Debugging your Arduino Sketch Visual Micro

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What is Debugging?

Please read this introduction first to learn the basic concepts around debugging.

How do I Enable Debugging in Visual Micro?

Debugging requires that you use the Debug configuration of your project. To select this configuration, choose "Debug" in the configuration selector in the Visual Studio/Atmel Studio toolbar:

Configuration in Toolbar

(This page tells you more about configurations, but for now, you only must remember to choose "Debug".)

This toolbar field besides Debug/Release: Windows Config toolbar Combobox has no meaning to Visual Micro.


Debugging is only switch on and off with this setting, if you have "Automatic Debugging" switched to "On" (Read More).
If "Automatic Debuggung" is switched off, then the Debugger is enabled/disabled by the project property settings, and not by the Debug/Release configuration setting shown above.

What is a Breakpoint?

The key element in Visual Micro debugging is breakpoints.

A breakpoint is a marker that you can set in a source code line where execution shall be halted. Once your program reaches the breakpoint, it stops and begins communicating with Visual Micro. Afterwards, you can instruct your Arduino board to continue execution of the sketch.

What Can You Do With Breakpoints?

  • By setting multiple breakpoints you can follow the flow of execution inside your program. For example you can check when certain functions are called and in what sequence.
  • You can configure the breakpoints...
    1. so that execution is not halted, but only logged, so that you can observe the flow of execution while your program is running uninterrupted (so called Tracepoint). Visual Micro shows every breakpoint your program passes in a window. Then your breakpoint is like a track marshal in sports. This is the default setting for new projects.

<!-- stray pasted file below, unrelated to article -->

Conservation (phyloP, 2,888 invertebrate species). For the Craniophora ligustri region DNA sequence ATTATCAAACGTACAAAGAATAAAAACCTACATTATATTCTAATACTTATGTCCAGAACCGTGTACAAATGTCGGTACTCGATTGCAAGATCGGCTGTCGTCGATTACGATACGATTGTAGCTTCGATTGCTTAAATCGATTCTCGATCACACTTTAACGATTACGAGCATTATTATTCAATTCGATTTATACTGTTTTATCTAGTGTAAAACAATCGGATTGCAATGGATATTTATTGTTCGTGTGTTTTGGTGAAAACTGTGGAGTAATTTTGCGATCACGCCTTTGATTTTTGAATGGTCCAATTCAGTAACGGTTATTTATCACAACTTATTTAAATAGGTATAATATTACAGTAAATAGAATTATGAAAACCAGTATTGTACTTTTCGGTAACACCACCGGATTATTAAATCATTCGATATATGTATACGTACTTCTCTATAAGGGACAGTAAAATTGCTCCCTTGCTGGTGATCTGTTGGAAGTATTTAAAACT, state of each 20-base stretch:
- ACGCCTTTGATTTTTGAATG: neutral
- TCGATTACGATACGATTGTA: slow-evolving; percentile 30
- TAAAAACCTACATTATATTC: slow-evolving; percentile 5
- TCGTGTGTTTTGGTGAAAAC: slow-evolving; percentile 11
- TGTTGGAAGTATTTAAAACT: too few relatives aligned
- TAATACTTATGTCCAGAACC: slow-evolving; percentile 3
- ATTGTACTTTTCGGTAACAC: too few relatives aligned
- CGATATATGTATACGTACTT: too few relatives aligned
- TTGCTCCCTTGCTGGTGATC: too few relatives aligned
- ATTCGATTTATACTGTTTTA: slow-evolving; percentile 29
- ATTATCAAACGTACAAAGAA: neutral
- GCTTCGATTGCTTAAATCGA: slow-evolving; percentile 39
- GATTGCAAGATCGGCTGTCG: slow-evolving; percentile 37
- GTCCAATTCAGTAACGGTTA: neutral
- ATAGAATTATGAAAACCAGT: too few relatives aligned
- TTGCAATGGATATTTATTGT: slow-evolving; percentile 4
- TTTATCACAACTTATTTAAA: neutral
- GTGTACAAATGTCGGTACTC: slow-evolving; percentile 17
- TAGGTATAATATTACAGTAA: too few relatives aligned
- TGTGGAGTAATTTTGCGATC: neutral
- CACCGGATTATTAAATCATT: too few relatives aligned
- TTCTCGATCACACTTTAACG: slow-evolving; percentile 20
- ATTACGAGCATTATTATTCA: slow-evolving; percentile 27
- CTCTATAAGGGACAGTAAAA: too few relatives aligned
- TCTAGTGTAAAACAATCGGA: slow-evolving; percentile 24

2. so that your sketch is halted every time a breakpoint is hit. The sketch will resume execution when you press [F5].
  • When a breakpoint is hit, you can watch the values of variables and can even change them (read more).
  • You can define conditional breakpoints. These breakpoints only stop program execution if a certain condition is met, for example a variable value. You can also define breakpoint counters, so that a breakpoint only stops after the program has passed it a certain number of times.

Note IconNote:

You can find a complete description of the breakpoint functionality on this page.

First Steps: Working With Breakpoints

The following example uses the Blink sketch from Arduino.

  • Put the cursor on an instruction in your program code
  • Press [F9].
  • This sets a breakpoint at this code location. Your screen will now look like this:

    Breapoint is set
    The red circle on the left indicates your breakpoint

    You can also set a breakpoint by clicking into the gray shaded are left of the code, where the red circle appears.
  • Compile, upload and run your program by pressing [F5]
  • Your program starts to run. Every time it hits the breakpoint you will see a notification in the Micro Debug Trace window:

    Trace Window

Note Icon Note

After making changes to your breakpoints (adding, deleting, modifying), you have to recompile and upload your sketch in order for the changes to go into effect.
However, enabling and disabling breakpoints can be done at any time without having to recompile and upload.
Read more about differences between the Visual Micro debugger and normal debuggers.

Breakpoints and Your Code

Where Breakpoint can be set

In a nutshell, you can set a breakpoint wherever you could insert a normal statement. In fact, Visual Micro breakpoints are small pieces of extra code that Visual Micro inserts in your sketch.

Where Breakpoint cannot be set